Now, let me indulge you in the details of our dinner. In short, my fiance and I were SPOILED. We were served bread and olive oil, both of which were delicious. Our waiter - Adrian - expertly explained every single detail to us about any menu item we inquired about. We ordered two appetizers to start - mushroom carpaccio and beef tartare. The mushroom carpaccio was an okay dish, and the beef tartare was delicious. It was served with some sort of crisps, thinly sliced pickles, and a creamy sauce and pickled caviar-type drops. Amazing.

Photo above: Mushroom carpaccio, with shaved truffle

Once we were done the appetizers and bread, Adrian our waiter brought us a small pasta course of lobster tortellini with lemon foam on top - on the house. We were pleasantly surprised. The tortellini was meaty, big-sized and substantial. The lemon foam was a nice touch.

For our mains, we ordered the seafood lasagna and quail. We chose a side of ‘cauliflower risotto’ off the menu, and the waiter suggested the mushroom risotto instead. “But we don’t see it listed on the menu”, we said. Adrian assured us not to worry about the menu, and if that is what we wanted, then that is what he will bring us. We agreed on the mushroom risotto, because it sounded like a winner.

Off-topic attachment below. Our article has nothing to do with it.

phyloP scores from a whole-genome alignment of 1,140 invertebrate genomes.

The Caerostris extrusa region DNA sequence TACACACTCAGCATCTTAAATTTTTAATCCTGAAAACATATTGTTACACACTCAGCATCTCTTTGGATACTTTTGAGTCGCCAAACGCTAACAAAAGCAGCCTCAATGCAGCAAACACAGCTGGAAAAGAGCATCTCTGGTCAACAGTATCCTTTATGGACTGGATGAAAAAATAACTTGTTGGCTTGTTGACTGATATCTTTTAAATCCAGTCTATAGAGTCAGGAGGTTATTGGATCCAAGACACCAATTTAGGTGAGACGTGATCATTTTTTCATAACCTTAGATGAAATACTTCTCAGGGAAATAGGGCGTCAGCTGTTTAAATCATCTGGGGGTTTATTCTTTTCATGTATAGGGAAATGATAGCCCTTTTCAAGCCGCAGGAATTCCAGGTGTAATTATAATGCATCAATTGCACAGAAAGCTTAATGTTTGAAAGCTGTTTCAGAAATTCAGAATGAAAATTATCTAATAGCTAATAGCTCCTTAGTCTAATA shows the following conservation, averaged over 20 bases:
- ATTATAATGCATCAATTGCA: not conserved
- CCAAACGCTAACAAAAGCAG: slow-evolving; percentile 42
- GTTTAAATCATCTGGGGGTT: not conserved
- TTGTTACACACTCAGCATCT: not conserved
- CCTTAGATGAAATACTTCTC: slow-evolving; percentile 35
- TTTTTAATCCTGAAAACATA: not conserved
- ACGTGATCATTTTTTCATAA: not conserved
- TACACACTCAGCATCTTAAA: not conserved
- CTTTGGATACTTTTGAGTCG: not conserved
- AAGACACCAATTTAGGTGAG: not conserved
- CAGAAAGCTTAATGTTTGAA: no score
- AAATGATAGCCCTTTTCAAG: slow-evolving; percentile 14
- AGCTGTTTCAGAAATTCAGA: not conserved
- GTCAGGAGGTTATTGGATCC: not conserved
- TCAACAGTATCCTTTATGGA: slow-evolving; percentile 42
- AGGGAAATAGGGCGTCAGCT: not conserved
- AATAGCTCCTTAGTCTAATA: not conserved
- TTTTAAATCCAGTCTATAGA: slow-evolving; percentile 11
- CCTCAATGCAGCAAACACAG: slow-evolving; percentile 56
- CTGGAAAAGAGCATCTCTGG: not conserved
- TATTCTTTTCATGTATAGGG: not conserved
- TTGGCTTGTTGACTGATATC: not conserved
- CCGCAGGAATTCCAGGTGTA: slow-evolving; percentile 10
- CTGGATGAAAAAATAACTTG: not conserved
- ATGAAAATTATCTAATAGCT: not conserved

When the food came, every single of the dishes exceeded our expectations. The seafood lasagne was creamy, abundant with lobster, shrimp, and scallop. My quail was amazing - crispy quail pieces sitting on top of soft pieces of pulled quail thighs, which was sitting on top of celeriac puree and root vegetables. Adrian drizzled the whole thing with foie gras jus infront of us. The dish was magnificent to say the least. I was already quite full after the tortellini, but the quail was so good I ate it up at lightning speed. The mushroom risotto - AMAZING. Thick, creamy, flavourful, PERFECT. And topped with thinly sliced truffle. 

Photo above: The seafood lasagne 

Photo above: Quail with celeriac puree 

The portions were so generous, I knew we could not finish it all. So, we reluctantly asked if it ‘was possible’ to take the mushroom risotto to go. I know, I know.. asking for a doggy-bag at a Teatro? Ridiculous! But Adrian made it seem completely normal and said “Everything is possible” and whisked the risotto away.